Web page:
An appropriation bill that includes funding for Los Alamos National Laboratory sailed out of committee Thursday with a unanimous 28-0 endorsement. The Senate Appropriation Committee approved a $32.7 billion bill containing funds for the Department of Energy and its nuclear weapons activities under the National Nuclear Security Administration (NNSA), as well as the Bureau of Reclamation and Army Corps of Engineers.
If passed by the Senate after the holiday recess, the measure would contrast with a bill now waiting for approval in the House on funding for nuclear projects at LANL.
The House bill contains no funding for the Reliable Replacement Warhead project, for example, while the Senate bill reduced the president's request by $22.7 to $66 million for a feasibility study on a proposed new generation of nuclear warheads.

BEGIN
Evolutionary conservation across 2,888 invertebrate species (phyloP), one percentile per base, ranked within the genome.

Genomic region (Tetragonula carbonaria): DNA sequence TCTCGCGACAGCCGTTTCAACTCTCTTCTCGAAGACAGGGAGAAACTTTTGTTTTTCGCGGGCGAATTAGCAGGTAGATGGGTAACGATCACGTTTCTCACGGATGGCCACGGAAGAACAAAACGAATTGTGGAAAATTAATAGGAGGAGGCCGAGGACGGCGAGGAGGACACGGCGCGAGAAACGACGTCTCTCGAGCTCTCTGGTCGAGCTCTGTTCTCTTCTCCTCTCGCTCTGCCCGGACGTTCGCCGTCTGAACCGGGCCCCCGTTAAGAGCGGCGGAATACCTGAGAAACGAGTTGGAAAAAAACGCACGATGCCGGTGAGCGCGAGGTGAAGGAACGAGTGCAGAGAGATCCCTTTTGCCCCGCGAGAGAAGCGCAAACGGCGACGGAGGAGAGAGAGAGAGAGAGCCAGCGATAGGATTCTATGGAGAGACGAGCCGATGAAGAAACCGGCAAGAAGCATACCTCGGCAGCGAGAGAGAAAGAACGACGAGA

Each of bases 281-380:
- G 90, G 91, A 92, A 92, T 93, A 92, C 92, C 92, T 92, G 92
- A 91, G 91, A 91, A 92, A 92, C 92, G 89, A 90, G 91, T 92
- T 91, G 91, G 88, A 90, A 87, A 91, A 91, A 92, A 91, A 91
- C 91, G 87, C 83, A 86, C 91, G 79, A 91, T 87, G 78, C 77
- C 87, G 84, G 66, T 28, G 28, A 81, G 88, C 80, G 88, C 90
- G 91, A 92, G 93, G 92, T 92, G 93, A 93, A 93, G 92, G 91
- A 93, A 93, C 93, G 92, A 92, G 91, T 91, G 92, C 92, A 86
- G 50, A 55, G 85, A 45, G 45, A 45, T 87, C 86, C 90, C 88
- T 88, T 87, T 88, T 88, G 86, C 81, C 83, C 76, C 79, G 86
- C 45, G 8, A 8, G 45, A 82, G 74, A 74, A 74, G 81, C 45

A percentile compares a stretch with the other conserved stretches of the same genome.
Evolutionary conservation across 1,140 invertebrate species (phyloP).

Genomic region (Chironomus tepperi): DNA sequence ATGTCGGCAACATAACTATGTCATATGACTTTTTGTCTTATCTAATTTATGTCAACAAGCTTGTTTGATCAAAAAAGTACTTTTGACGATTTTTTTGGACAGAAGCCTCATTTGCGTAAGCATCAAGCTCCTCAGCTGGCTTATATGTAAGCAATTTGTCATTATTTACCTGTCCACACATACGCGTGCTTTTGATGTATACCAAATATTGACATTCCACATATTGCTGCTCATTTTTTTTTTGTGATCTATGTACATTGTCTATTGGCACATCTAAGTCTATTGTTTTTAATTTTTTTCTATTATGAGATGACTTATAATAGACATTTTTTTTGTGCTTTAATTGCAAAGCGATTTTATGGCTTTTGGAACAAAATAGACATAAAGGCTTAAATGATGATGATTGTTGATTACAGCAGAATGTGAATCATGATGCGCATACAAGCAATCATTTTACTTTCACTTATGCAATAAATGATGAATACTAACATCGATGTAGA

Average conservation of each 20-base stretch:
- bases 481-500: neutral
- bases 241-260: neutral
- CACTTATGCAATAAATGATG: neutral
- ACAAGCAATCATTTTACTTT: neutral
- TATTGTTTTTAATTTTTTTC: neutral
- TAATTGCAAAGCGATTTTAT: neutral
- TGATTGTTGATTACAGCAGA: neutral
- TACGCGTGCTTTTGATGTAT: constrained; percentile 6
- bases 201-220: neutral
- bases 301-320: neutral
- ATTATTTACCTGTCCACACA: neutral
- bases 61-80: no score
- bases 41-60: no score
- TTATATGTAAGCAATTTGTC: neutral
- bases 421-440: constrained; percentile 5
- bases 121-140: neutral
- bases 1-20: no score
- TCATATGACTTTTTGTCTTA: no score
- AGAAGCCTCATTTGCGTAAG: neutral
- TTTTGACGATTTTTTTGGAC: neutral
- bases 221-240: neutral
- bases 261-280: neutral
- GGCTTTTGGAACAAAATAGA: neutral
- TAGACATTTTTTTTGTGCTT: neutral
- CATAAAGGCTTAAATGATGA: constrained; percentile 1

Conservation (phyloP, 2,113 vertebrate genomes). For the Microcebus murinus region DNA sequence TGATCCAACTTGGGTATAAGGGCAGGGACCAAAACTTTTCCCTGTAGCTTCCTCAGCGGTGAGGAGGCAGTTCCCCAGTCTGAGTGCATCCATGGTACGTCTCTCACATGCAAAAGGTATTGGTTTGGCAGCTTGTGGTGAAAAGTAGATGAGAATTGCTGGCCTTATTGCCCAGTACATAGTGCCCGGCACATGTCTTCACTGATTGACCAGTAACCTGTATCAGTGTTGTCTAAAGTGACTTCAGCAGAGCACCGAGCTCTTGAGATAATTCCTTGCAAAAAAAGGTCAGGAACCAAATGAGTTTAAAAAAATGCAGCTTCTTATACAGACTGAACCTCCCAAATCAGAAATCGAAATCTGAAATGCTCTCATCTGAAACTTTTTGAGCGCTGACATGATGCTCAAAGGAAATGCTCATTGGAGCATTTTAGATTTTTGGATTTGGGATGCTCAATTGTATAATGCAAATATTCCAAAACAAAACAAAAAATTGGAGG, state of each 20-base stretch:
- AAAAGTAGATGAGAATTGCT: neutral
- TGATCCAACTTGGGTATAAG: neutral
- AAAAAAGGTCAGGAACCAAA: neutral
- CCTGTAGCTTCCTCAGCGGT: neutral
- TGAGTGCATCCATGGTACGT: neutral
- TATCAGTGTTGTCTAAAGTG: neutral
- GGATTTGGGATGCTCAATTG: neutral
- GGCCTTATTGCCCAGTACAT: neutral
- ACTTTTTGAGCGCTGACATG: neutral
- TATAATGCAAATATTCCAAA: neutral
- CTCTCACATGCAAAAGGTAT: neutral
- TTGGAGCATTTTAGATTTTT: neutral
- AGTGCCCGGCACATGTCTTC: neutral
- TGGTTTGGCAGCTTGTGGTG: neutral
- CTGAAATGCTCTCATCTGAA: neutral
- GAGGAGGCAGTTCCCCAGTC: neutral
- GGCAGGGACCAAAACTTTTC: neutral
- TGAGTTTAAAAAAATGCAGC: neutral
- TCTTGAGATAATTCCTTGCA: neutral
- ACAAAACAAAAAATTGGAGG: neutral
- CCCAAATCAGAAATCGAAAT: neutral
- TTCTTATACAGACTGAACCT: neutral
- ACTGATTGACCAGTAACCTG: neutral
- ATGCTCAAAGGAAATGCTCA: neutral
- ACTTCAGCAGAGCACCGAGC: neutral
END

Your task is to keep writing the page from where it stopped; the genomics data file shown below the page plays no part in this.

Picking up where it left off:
Neither the House nor the Senate versions support NNSA's Complex 2030, a long-range plan to consolidate and reduce the size of the nuclear complex.
The House called for the Energy Secretary to consult with the Pentagon and Intelligence community to develop a comprehensive nuclear security plan, before funding Complex 2030.
Sen. Pete Domenici, R-N.M., ranking member on the energy subcommittee, emphasized the bipartisan support demonstrated for the bill in the committees.
In a separate announcement, Sen. Jeff Bingaman, D.NM., emphasized LANL security upgrades included in the Senate bill. These include $49.6 million for upgrades at the Plutonium Facility; $45 million to support consolidation of a set of new classified vaults, and an additional $12 million to complete cyber-security upgrades.
"This bill is a very good starting point," Bingaman said. "It does a good job funding the most important work performed by our two outstanding national laboratories."
Under the Senate bill, NNSA would receive $9.56 billion. Weapons activities would go up for next year by $231 million. Non-proliferation work would see a $200 million increase.
For DOE, the Senate bill provides $25.8 billion ($1.13 billion more than the administration requested: $5.4 billion for the Army Corps of Engineers (+$577 million), $1.1 billion for the Bureau of Reclamation (+$142 million), and $300 million for independent agencies (+$48 million).